Milton Selectboard 7/06

The Milton selectboard met in-person July 6 for the first time since March. All members wore masks and set at desks spaced six-feet apart. 

A masked Milton selectboard met in-person July 6 for the first time since the COVID-19 pandemic began. The board spent the majority of the meeting discussing and setting goals for the next year. 

Some of these goals included adding mental health services to the police department, designing policies for the release of statements on current events and flag display, as well as deciding on consistent and dedicated funding for road paving. 

Here’s what you need to know. 

  1. Over an hour was spent making a list of goals and projects the selectboard wants to discuss at future meetings. 

In light of recent discussion about racial equity in town, Town Manager Don Turner said he thought the board needed to set goals that would follow up on last week’s joint resolution. 

“There was a block of time in the agenda tonight, so I thought it would be a good time for the board to focus on this,” he  said. 

Turner told the board he has struggled recently to respond to questions and comments from residents about current events, including the theft of the high school’s Black Lives Matter flag. 

“I don’t know if it's my job to say something about an issue sometimes,” he said. “I’m not a political figure. My job is to manage this town, not to get involved in every single social issue or issue on the street.”

Turner asked the board to consider drawing up a policy that explains when the town should or should not display the symbol of a social movement. He also wanted to know if or when he should release statements explaining the town’s position on a certain issue. 

“There are no policies, nothing in our administrative code that says how we are supposed to respond,” he said.  “I don’t get elected; you all do. This is an opportunity to make sure everyone in Milton knows we are hearing them.”

Although the board did not define any specific policies or resolutions during the meeting, they did agree to set a goal to discuss Turner’s suggestions at a later date. 

“I’ve expressed my opinion on what’s a priority: the racial equity training,” Board Chair John Palasik said. “That’s something we need to move on, we need to put a lot of thought into and we need to hear from a lot of people about."

The board also decided it wanted to work this year to add mental health services to the police department and to designate consistent funding for road paving. Additionally, the board plans to discuss a walking path for Bombardier Park and a location for the reconstructed General Stannard House. 

“This is a start,” Palasik said. “We still have a lot of work to do, so everybody should be thinking on it and we will revisit these soon.”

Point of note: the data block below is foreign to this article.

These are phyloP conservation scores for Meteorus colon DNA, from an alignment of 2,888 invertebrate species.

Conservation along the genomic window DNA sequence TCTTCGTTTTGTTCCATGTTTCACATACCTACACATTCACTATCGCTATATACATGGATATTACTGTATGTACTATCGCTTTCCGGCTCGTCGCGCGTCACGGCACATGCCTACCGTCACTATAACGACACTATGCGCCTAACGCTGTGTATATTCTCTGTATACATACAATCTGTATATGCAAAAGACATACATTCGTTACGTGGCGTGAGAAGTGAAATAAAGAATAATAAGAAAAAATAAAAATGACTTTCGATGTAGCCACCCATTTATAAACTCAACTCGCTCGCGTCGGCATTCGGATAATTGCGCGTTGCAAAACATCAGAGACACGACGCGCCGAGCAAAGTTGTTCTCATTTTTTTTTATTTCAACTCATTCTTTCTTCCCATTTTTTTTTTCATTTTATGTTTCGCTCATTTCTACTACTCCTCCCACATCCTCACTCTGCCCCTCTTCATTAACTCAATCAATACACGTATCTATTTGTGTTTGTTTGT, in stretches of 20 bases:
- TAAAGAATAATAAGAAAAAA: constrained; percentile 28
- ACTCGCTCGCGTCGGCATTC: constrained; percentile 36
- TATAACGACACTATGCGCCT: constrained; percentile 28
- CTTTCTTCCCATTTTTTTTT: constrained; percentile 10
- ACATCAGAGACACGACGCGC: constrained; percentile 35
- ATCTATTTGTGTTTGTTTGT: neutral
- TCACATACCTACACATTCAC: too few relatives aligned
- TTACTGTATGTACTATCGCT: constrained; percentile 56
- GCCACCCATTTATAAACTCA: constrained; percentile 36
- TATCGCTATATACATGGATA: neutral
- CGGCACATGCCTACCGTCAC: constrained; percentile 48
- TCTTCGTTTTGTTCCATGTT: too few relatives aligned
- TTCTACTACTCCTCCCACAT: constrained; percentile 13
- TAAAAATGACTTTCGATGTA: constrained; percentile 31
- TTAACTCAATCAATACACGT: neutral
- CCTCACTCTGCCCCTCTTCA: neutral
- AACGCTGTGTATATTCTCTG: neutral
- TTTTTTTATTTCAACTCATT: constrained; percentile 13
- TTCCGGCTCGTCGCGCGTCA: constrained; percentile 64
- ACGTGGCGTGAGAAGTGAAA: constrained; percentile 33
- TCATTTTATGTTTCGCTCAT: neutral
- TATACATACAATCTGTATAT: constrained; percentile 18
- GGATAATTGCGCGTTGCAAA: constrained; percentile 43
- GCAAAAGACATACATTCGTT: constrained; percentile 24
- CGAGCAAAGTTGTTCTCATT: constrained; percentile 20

1. The selectboard recognized the retirement of long-time town employee Paulette LaFond. 

LaFond retired from her job in the Milton town offices last week. She was hired by the town in 1973 and has worked in a few different positions including assistant town treasurer and assistant town clerk treasurer.  

The board unanimously adopted a resolution applauding her for her over 46 years of  service. 

“She set an example of dedication which has been an inspiration to her fellow employees,” reads an excerpt of the resolution. “Best wishes to her and her family for continued success, happiness and good health for many years to come.”

Having grown up in Milton, board member Michael Morgan said LaFond helped him with countless things over the years. 

Palasik said he collaborated with LaFond many times during the 30 years he worked for the Milton Police Department. 

“She’s going to be greatly missed,” he said. “The person taking on her position will have big shoes to fill.”

  1. The Community Champions Committee told the board it chose to give this year’s champion award to the entire town of Milton. 

Instead of choosing just one individual to receive the award, the committee, made up of Jennifer Taylor, Terry Milton and Keely Agan, thought the entire town deserved recognition. 

The committee wrote up a resolution announcing the award, which the board adopted unanimously. 

“2020 has been a difficult year for everyone all over the world,” Agan said. “Even so, the folks living and working in the Milton community have banded together to support and protect each other during these unprecedented times.”

The committee's recognition extends to, but is not limited to,  teachers, school administrators, the Milton fire and police departments, the Milton Independent, truck drivers, mask-makers and restaurant workers, Agan said. 

The Community Champions Award Committee gave out its first award in 2015. Plaques dedicated to each recipient are located in the town offices. Taylor said this year’s resolution will be framed and hung with the rest. 

“During the pandemic many people rose above selflessly and that meant a lot to everybody,”  Milton said. “And I’ve seen no signs of that slowing down.” 

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